That outstanding read was followed by Gifts from the Sea, which you already know I love, and then Nora Ephron’s humorous essay collection, I Feel Bad About My Neck. This was also a treat and just so funny. I’ve become all interested in Ephron now, and have decided to watch Sleepless in Seattle when I next feel like a movie (I saw When Harry Met Sally many years ago). So, more about her another time.
The other novel I must tell you about is The Return of Captain John Emmett by Elizabeth Speller, one of the books I was given for Christmas. This was another excellent read, although to be strictly accurate, it was the first book I finished in 2012 and so not viable for any end-of-year lists. It is, I suppose literary crime fiction. It’s set a few years after the end of the First World War and focuses on Laurence Bartram, a man who has survived the fighting only to end up alone and feckless, unsure of the direction his life should take. Interest comes in the form of a family friend, Mary Emmett, who has been stunned by the recent suicide of her brother, John. John and Laurence were boys at school together, and when Laurence’s parents died, he was offered warm welcome and a surrogate family life in the holidays with the Emmetts. At university their ways parted, however, so Laurence feels little more than common soldierly solidarity with his old school friend. For Mary, however, he feels more than he should, and so in order to please her he takes over the enquiry, aiming at first to find out more about John’s state of mind before his death. Before long, however, he has uncovered the bones of a terrible tragedy surrounding the execution of a deserter. Compelled to get to the truth of the matter, Laurence is horrified to discover that in wartime, the worst atrocities are not always committed by the enemy.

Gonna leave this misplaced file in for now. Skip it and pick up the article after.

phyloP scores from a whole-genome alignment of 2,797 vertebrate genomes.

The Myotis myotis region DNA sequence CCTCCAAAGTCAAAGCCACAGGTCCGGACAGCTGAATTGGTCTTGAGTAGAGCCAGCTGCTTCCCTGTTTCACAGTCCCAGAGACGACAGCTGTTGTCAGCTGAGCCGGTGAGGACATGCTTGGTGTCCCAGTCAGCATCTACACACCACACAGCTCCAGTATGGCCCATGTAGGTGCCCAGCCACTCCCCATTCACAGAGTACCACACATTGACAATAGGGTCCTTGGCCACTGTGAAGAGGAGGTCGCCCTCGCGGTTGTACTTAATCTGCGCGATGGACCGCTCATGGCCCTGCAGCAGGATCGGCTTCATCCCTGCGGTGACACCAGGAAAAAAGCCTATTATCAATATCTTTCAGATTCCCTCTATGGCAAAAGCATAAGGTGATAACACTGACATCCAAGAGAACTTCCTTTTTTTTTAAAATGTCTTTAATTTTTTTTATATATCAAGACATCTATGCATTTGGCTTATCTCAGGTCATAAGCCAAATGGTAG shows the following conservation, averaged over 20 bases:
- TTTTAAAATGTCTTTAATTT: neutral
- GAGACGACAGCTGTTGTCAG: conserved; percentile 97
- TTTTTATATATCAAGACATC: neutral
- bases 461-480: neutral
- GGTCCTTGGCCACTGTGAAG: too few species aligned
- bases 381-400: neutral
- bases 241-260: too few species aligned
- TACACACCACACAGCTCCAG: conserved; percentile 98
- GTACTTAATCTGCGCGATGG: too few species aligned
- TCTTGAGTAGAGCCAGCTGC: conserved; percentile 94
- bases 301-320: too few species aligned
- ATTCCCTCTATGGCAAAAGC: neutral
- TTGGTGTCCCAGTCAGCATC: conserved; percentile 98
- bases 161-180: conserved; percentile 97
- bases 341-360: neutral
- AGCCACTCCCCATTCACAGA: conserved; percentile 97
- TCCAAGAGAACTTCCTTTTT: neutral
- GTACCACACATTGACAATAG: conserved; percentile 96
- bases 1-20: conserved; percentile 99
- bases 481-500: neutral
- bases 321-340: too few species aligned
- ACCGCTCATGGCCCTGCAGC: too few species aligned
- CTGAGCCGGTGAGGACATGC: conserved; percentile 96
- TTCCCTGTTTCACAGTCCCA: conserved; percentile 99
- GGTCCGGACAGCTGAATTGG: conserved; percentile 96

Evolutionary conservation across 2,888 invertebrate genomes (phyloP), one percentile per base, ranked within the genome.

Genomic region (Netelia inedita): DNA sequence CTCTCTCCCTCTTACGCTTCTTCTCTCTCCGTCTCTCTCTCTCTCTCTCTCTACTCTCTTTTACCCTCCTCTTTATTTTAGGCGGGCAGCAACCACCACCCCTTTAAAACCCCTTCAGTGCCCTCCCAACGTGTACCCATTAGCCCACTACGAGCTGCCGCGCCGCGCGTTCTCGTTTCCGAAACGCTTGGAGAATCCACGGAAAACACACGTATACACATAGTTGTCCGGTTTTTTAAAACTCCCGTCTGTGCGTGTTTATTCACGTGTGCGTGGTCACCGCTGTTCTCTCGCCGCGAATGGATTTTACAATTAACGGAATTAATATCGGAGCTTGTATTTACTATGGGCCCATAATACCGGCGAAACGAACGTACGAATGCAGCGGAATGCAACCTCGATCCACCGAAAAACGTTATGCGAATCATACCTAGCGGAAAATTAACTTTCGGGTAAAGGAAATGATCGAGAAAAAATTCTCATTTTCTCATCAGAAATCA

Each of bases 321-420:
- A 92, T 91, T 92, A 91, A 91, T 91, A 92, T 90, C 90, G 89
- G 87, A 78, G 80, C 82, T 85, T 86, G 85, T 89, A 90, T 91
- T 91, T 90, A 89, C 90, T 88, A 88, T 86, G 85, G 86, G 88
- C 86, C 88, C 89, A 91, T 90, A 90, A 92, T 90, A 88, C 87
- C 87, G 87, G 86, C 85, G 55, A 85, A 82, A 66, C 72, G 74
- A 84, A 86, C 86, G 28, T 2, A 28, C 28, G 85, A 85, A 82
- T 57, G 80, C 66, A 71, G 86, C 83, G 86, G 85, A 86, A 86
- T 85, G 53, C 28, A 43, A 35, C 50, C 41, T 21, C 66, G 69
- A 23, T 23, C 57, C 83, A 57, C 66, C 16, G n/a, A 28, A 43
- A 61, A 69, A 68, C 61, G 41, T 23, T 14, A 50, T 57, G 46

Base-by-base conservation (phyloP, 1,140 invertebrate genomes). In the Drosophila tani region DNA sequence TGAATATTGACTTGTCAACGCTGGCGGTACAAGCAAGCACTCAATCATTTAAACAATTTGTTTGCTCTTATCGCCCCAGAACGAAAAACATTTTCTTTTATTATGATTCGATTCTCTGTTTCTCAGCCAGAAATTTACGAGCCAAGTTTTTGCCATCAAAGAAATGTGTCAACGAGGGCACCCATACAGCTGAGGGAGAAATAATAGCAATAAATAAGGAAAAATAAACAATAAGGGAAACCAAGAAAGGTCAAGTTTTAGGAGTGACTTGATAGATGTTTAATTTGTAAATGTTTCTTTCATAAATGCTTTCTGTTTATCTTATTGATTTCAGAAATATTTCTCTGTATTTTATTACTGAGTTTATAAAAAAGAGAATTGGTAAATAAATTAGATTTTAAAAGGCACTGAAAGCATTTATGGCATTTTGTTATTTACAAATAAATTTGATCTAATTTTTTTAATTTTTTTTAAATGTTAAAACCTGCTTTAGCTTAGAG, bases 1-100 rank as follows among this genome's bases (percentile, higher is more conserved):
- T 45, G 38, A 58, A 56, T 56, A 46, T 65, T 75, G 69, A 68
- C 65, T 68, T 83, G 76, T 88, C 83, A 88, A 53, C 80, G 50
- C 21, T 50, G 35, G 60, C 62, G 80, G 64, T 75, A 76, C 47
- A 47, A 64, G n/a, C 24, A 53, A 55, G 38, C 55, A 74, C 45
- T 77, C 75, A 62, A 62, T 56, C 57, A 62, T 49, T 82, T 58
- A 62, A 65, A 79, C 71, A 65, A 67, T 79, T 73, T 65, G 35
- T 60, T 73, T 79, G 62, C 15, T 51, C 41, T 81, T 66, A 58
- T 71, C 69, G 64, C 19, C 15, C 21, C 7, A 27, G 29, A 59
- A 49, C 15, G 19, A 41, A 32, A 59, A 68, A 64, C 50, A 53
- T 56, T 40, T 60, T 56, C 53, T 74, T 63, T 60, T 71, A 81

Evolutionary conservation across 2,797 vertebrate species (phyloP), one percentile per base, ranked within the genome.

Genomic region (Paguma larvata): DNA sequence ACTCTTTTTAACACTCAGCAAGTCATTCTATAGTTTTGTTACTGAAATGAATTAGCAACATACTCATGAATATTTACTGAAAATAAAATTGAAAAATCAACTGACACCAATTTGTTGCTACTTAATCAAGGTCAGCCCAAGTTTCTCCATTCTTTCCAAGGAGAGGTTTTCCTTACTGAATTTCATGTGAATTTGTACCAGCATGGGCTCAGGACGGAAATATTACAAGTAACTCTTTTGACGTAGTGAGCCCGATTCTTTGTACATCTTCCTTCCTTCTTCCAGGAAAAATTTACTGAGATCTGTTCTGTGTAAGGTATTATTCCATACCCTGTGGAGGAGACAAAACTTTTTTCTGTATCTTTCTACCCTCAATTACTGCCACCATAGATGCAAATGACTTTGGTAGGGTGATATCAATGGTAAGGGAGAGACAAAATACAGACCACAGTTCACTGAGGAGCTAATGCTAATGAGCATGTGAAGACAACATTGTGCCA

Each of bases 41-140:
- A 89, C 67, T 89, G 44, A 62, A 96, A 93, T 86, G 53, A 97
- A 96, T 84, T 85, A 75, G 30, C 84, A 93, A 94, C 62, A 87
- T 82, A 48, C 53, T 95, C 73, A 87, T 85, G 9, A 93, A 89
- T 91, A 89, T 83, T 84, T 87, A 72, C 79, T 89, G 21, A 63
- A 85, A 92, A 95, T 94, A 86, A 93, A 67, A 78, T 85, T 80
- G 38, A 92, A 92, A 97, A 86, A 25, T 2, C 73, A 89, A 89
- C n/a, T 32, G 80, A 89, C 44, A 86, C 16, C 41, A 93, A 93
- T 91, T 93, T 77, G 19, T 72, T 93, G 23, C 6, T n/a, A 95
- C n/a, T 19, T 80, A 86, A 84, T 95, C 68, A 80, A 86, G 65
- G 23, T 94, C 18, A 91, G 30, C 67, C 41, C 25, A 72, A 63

This was another gorgeously written novel, very rich in both information and atmosphere. Subplots abound about life in mental institutions in the 1920s and wartime poets, as well as the summary justice of the trenches. What I loved about it was the way that each witness that Laurence talked to had a full story to give him, one bursting with details about the time period as well as pertinent information to the enquiry. Each part of the jigsaw, if you like, was well-structured and satisfying, leaving the reader with much to consider. I can’t bear those investigations where the detective never asks the questions that seem blindingly obvious, and hedges about with the suspects, getting nowhere fast. I loved this, and will be watching out for the next in what I suppose will become a series, The Strange Fate of Kitty Easton. I thought Speller’s name was oddly familiar, though, and it turns out I have a memoir by her that was written much earlier, The Sunlight on the Garden: A Family in Love, War and Madness. The way that reading spawns even more reading is at once a delight and a frustration! Not that I’m complaining, really. With Olga Grushin’s next novel, Speller’s memoir, Anne Morrow Lindburgh’s diaries from the library and more essays by Ephron, not to mention her films to watch, I am actually a very happy woman indeed.